In examining why Russia is behind its neighbor China in pharma and biotech innovation, one must keep in mind that Chinese medicine is a style of traditional treatment built on a foundation of more than 2,500 years of Chinese medical practice that includes various forms of herbal medicine, acupuncture, massage, exercise, and dietary therapy.
Even as far back as 1956, there were about 500 privately-owned pharmaceutical factories, more than 300 privately owned factories of medical devices, more than 7,000 privately owned pharmacies, and more than 100,000 merchants of Chinese traditional herbal medicine.
Russia has no such history.
So, just how has Russian biotechnology performed among the 54 countries studied on the 2018 Biotechnology Innovation Scorecard?
Get ready for a possible brain cramp.
OVERALL SCORE (Compiled by thinkBiotech)
Russia scored 23.0/100, which places it 44th of the 54 countries studied. Russia scored below Greece and Mexico. Russia scored ahead of Thailand and Turkey.
The data below highlight Russia in the overall rankings.
These individual category scores are averaged to produce the overall score shown above.
1. IP PROTECTION
Russia scored 2.29/10 in IP Protection, which places it 50th of the 54 countries studied. Russia scored below Argentina and Ukraine and ahead of Indonesia and Kuwait. Strong intellectual property (IP) protection is central to biotechnology. In fact, it is said that the scope of IP protection defines the scope of biotechnology innovation. IP protection is so important in biotechnology because of the years of research, and substantial financial investments are required to produce novel biotechnology products. Without protection from competition or from reverse-engineering, innovators and their financiers would have no certainty of recouping their investments.
But IP protection also goes beyond encouraging domestic development. It can also be an important factor in encouraging foreign companies to develop products for domestic needs. For example, a company may elect not to pursue development of a drug if it can only be sold in countries where development costs are unlikely to ever be recovered.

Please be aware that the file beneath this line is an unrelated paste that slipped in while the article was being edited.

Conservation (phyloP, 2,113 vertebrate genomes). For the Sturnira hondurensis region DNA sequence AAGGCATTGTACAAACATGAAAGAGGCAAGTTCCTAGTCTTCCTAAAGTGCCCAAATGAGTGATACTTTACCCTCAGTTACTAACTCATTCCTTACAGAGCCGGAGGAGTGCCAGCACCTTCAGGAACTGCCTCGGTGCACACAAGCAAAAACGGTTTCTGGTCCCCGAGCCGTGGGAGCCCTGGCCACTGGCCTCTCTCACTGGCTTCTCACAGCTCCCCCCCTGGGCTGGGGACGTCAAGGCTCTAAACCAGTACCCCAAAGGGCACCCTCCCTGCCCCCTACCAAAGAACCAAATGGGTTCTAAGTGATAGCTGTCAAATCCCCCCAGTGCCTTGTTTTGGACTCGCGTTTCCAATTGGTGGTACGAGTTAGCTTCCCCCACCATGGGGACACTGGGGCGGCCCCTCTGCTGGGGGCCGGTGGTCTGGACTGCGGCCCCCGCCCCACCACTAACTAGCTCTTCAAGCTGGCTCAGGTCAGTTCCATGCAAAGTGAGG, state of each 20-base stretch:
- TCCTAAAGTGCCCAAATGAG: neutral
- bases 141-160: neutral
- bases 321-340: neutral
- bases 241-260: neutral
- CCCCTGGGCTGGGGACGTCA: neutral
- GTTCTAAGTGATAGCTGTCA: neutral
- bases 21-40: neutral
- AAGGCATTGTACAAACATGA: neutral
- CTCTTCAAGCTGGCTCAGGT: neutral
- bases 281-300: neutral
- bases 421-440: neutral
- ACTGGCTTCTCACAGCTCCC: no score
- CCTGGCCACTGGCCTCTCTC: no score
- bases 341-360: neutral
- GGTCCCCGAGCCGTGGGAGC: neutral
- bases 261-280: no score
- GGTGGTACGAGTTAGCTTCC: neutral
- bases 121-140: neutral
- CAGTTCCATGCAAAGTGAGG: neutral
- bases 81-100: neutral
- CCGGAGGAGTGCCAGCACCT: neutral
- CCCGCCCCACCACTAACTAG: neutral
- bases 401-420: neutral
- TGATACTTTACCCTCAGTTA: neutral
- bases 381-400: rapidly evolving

Russia scored 3.03/10 in Intensity, which places it 9th of the 54 countries studied. Russia scored below Israel and Spain and ahead of Sweden and South Africa. The Scorecard uses a combination of absolute and relative metrics. While some metrics, such as productivity, are measured in absolute terms, the Intensity category uses relative metrics to account for each country’s population and economy size.
Because of the use of relative metrics, the Intensity category allows one to compare large countries to each other, and it also identifies small countries with strong biotechnology activities.
The Intensity metrics also focus on inputs. Accordingly, countries that rank highly in this category may represent ideal locations for research facilities or for potential partners.
3. ENTERPRISE SUPPORT
Russia scored 3.38/10 in Enterprise Support, which places it 44th of the 54 countries studied. Russia scored below India and Kuwait and ahead of Turkey and Indonesia. Beyond gross measures of inputs and outputs it is also important to consider factors which impact commercial operations in a country. The metrics in the Enterprise Support category evaluate a country’s business friendly features and the availability of capital in various forms.
Consider that even if other metrics such as R&D intensity or IP protection are strong, without Enterprise Support, it may simply be unfeasible to start or grow a company. Alternatively, countries with low activity in biotechnology may enact policies creating a more-supportive business environment, whereas countries with strong biotechnology sectors may leverage their strength to levy taxes.
4. EDUCATION AND WORKFORCE
Russia scored 2.67/10 in Education and Workforce, which places it 30th of the 54 countries studied. Russia scored below Italy and Norway and ahead of Belgium and the Netherlands. Biotechnology is a technical field by its nature. Even non-research activities require an understanding and appreciation of the science behind a company’s products and services. In some industries, while an MBA or law degree may suffice for management-level positions, it is not uncommon for lawyers and managers in biotechnology to have master’s or doctoral degrees in science.